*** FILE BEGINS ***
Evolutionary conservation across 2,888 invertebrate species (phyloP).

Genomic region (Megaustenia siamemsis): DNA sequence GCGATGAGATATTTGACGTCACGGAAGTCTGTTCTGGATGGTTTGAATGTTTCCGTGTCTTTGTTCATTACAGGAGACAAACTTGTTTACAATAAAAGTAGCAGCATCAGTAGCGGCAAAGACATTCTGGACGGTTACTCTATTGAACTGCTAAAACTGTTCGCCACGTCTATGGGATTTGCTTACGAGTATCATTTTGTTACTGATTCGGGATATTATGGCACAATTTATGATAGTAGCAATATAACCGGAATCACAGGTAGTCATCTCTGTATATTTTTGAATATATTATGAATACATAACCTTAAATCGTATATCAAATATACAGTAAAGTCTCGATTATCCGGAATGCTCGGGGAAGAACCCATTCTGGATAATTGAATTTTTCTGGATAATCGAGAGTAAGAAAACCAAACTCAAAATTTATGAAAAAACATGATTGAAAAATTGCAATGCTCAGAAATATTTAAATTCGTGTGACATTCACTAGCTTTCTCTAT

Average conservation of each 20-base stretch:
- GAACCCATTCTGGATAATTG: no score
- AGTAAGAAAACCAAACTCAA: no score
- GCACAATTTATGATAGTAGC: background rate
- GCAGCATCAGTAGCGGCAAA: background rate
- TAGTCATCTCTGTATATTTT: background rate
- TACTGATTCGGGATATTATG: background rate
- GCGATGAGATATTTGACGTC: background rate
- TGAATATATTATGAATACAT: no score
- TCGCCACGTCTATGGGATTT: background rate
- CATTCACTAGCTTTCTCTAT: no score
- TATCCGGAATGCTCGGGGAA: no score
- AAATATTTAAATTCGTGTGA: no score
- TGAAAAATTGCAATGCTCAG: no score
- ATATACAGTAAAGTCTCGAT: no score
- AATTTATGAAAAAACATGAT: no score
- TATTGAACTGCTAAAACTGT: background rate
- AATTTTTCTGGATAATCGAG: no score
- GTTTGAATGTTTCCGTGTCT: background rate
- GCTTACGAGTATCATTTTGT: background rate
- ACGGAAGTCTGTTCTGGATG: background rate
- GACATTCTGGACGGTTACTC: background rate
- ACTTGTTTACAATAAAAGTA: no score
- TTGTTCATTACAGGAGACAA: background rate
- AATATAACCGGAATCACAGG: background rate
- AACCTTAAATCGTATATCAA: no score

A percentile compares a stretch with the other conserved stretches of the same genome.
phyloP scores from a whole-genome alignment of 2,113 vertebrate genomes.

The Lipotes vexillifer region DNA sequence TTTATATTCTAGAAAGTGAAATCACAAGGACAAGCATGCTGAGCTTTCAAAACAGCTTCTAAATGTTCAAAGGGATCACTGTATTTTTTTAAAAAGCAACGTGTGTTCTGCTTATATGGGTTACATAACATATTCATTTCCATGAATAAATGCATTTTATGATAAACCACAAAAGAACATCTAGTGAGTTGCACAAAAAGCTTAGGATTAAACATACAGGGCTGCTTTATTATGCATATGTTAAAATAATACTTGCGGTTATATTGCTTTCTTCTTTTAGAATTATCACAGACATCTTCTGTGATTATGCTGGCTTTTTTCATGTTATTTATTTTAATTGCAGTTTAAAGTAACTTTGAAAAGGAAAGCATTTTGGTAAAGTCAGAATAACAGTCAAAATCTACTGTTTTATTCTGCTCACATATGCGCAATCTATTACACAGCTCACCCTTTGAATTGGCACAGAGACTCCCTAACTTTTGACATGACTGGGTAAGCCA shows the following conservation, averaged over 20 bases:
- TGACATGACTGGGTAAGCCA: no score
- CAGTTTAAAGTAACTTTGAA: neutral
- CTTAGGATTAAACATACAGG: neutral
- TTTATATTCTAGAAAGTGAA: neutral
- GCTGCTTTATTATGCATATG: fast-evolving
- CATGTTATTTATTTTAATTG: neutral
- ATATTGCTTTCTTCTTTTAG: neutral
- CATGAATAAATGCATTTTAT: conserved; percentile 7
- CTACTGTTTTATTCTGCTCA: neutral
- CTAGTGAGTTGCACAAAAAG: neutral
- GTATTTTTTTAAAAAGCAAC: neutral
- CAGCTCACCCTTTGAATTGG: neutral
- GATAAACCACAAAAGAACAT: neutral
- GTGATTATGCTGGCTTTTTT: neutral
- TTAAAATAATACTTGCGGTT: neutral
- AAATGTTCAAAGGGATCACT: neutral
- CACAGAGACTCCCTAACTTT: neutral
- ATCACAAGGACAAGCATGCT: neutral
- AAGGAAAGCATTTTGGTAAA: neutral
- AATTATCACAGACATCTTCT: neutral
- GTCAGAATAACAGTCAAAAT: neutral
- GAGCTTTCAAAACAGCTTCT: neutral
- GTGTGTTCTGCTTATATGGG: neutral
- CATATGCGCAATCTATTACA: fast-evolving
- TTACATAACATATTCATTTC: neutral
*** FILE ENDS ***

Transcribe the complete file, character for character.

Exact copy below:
Evolutionary conservation across 2,888 invertebrate species (phyloP).

Genomic region (Megaustenia siamemsis): DNA sequence GCGATGAGATATTTGACGTCACGGAAGTCTGTTCTGGATGGTTTGAATGTTTCCGTGTCTTTGTTCATTACAGGAGACAAACTTGTTTACAATAAAAGTAGCAGCATCAGTAGCGGCAAAGACATTCTGGACGGTTACTCTATTGAACTGCTAAAACTGTTCGCCACGTCTATGGGATTTGCTTACGAGTATCATTTTGTTACTGATTCGGGATATTATGGCACAATTTATGATAGTAGCAATATAACCGGAATCACAGGTAGTCATCTCTGTATATTTTTGAATATATTATGAATACATAACCTTAAATCGTATATCAAATATACAGTAAAGTCTCGATTATCCGGAATGCTCGGGGAAGAACCCATTCTGGATAATTGAATTTTTCTGGATAATCGAGAGTAAGAAAACCAAACTCAAAATTTATGAAAAAACATGATTGAAAAATTGCAATGCTCAGAAATATTTAAATTCGTGTGACATTCACTAGCTTTCTCTAT

Average conservation of each 20-base stretch:
- GAACCCATTCTGGATAATTG: no score
- AGTAAGAAAACCAAACTCAA: no score
- GCACAATTTATGATAGTAGC: background rate
- GCAGCATCAGTAGCGGCAAA: background rate
- TAGTCATCTCTGTATATTTT: background rate
- TACTGATTCGGGATATTATG: background rate
- GCGATGAGATATTTGACGTC: background rate
- TGAATATATTATGAATACAT: no score
- TCGCCACGTCTATGGGATTT: background rate
- CATTCACTAGCTTTCTCTAT: no score
- TATCCGGAATGCTCGGGGAA: no score
- AAATATTTAAATTCGTGTGA: no score
- TGAAAAATTGCAATGCTCAG: no score
- ATATACAGTAAAGTCTCGAT: no score
- AATTTATGAAAAAACATGAT: no score
- TATTGAACTGCTAAAACTGT: background rate
- AATTTTTCTGGATAATCGAG: no score
- GTTTGAATGTTTCCGTGTCT: background rate
- GCTTACGAGTATCATTTTGT: background rate
- ACGGAAGTCTGTTCTGGATG: background rate
- GACATTCTGGACGGTTACTC: background rate
- ACTTGTTTACAATAAAAGTA: no score
- TTGTTCATTACAGGAGACAA: background rate
- AATATAACCGGAATCACAGG: background rate
- AACCTTAAATCGTATATCAA: no score

A percentile compares a stretch with the other conserved stretches of the same genome.
phyloP scores from a whole-genome alignment of 2,113 vertebrate genomes.

The Lipotes vexillifer region DNA sequence TTTATATTCTAGAAAGTGAAATCACAAGGACAAGCATGCTGAGCTTTCAAAACAGCTTCTAAATGTTCAAAGGGATCACTGTATTTTTTTAAAAAGCAACGTGTGTTCTGCTTATATGGGTTACATAACATATTCATTTCCATGAATAAATGCATTTTATGATAAACCACAAAAGAACATCTAGTGAGTTGCACAAAAAGCTTAGGATTAAACATACAGGGCTGCTTTATTATGCATATGTTAAAATAATACTTGCGGTTATATTGCTTTCTTCTTTTAGAATTATCACAGACATCTTCTGTGATTATGCTGGCTTTTTTCATGTTATTTATTTTAATTGCAGTTTAAAGTAACTTTGAAAAGGAAAGCATTTTGGTAAAGTCAGAATAACAGTCAAAATCTACTGTTTTATTCTGCTCACATATGCGCAATCTATTACACAGCTCACCCTTTGAATTGGCACAGAGACTCCCTAACTTTTGACATGACTGGGTAAGCCA shows the following conservation, averaged over 20 bases:
- TGACATGACTGGGTAAGCCA: no score
- CAGTTTAAAGTAACTTTGAA: neutral
- CTTAGGATTAAACATACAGG: neutral
- TTTATATTCTAGAAAGTGAA: neutral
- GCTGCTTTATTATGCATATG: fast-evolving
- CATGTTATTTATTTTAATTG: neutral
- ATATTGCTTTCTTCTTTTAG: neutral
- CATGAATAAATGCATTTTAT: conserved; percentile 7
- CTACTGTTTTATTCTGCTCA: neutral
- CTAGTGAGTTGCACAAAAAG: neutral
- GTATTTTTTTAAAAAGCAAC: neutral
- CAGCTCACCCTTTGAATTGG: neutral
- GATAAACCACAAAAGAACAT: neutral
- GTGATTATGCTGGCTTTTTT: neutral
- TTAAAATAATACTTGCGGTT: neutral
- AAATGTTCAAAGGGATCACT: neutral
- CACAGAGACTCCCTAACTTT: neutral
- ATCACAAGGACAAGCATGCT: neutral
- AAGGAAAGCATTTTGGTAAA: neutral
- AATTATCACAGACATCTTCT: neutral
- GTCAGAATAACAGTCAAAAT: neutral
- GAGCTTTCAAAACAGCTTCT: neutral
- GTGTGTTCTGCTTATATGGG: neutral
- CATATGCGCAATCTATTACA: fast-evolving
- TTACATAACATATTCATTTC: neutral